About a year ago, I started to embrace the Health at Every Size movement and decided to give up dieting forever. A big part of that journey included following inspiring, diverse and larger-bodied people on social media to redefine what diet culture has taught me is the “image of health.” My first thought was, whoa! There are so many amazing people out there that I’ve been sheltered from because I live in a bubble dominated by thin influencers. And second: These are the people that I see in the REAL WORLD—the many shapes, colors, and sizes that make America a beautiful melting pot. Why the hell can’t I find people like this in stock photography?
I saw this lifestyle change start to influence the work I do at Superhuman, especially while making visual brand language guides. A visual brand language guide, just as it sounds, is a book that helps establish rules about how to use the visual pieces of a specific brand. I help inform the brand team what to do, and what not to do, when it comes to their logo. I provide a comprehensive color palette and explain to the user when to use them. I select fonts and alternative fonts and illustrate the hierarchy between font weights and sizes. I define a photography style, explain what works and what doesn’t when it comes to imagery, and provide a handful of sample stock images.
I’ve found that the photography section is often the hardest part of a visual brand language guide. I’ve gotten very good at sifting out inauthentic, corporate-looking, and cliché stock photography. But I encourage every client we work with to include more diversity in their photography, whether that means showing more races, genders, disabilities, ages, or sizes. And while stock photography is getting better, it’s nearly impossible to find high quality images that represent true diversity.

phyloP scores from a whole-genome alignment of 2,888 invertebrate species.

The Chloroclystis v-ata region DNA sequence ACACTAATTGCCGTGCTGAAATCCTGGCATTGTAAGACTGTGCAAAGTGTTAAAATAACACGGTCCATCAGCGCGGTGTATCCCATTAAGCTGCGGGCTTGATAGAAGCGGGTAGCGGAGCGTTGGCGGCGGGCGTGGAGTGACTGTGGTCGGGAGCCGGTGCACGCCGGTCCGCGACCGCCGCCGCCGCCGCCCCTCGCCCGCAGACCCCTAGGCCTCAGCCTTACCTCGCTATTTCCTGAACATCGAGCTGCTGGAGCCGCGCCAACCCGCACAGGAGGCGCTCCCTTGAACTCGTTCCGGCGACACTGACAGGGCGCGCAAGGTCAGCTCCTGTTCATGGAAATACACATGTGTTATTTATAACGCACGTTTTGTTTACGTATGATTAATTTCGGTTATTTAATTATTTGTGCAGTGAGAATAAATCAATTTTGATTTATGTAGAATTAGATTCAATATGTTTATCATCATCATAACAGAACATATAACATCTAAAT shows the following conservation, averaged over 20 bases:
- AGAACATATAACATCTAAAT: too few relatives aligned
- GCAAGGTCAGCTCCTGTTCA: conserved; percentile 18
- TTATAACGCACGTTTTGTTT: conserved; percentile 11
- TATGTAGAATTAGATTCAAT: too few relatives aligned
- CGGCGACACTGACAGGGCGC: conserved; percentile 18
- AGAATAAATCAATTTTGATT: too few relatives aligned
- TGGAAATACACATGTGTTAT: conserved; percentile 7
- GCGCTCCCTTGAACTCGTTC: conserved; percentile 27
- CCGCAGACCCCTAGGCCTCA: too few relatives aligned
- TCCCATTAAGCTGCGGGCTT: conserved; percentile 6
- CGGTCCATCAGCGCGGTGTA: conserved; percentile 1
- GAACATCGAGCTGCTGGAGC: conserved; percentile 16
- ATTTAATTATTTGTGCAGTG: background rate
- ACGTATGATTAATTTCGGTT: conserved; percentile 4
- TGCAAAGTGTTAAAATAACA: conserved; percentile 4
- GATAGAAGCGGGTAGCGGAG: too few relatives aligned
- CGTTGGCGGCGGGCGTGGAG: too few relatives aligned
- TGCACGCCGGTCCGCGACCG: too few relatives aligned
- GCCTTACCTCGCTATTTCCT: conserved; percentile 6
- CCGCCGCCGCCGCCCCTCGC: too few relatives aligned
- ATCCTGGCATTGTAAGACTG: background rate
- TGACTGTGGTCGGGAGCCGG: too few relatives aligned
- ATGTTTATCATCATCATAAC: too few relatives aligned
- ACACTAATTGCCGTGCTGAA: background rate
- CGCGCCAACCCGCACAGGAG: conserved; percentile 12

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According to the US Census Bureau, over 40% of the American population isn’t exclusively white. About 19% of the population has a disability. 28% is over 55-years-old. 67% of American women are considered “plus-sized.” So why is it so hard to find an image that represents what America really looks like?
I typed “plus-sized” into the popular stock photography site Shutterstock, to find a handful of images of people grabbing their stomach rolls and looking ashamed. Many included heavy people lounging on the couch with beers and chips, or even people being educated by thin white doctors. I also found images of plus-sized women standing in front of Proex-like backgrounds or on the contrary, posing in burlesque-type lingerie. And there were no men. “Plus-sized man” resulted in weight loss shots or skinny men helping plus-sized women workout.
While some brands are really starting to embrace this diversity—Aerie, Girlfriend Collective, and Knix for example—not every brand has the ability or the budget to do expensive photoshoots. I hope that stock photography sites start to provide more resources to make it easier for brands to properly represent the people in this country. Representation Matters is leading the charge, creating “the world’s first and best site for high-resolution, royalty-free, diverse stock images for commercial use.” And companies like Dove, Getty and Adobe are taking on the challenge of better representation in stock photography as well. But that is just a start!
The challenge will be in not just representing all people, but representing them in a genuine way. This isn’t just about throwing a heavy person or person of color into a group photo here and there. It’s about showing all types of people doing normal things, in a normal way. What if we showed a plus-sized person exercising, without a skinny person showing them how? What if we showed an older person going to work—like ~45 million baby boomers still do—and not just lying in a hammock?
By working in the marketing world, we hold a special power. We are able to encourage brands to represent themselves in the best way possible. We do so by looking at the world around us, properly aligning to the people who share our values, and helping those people be heard. What better way to build a community than to start representing the millions and millions of people who rarely see themselves in advertising?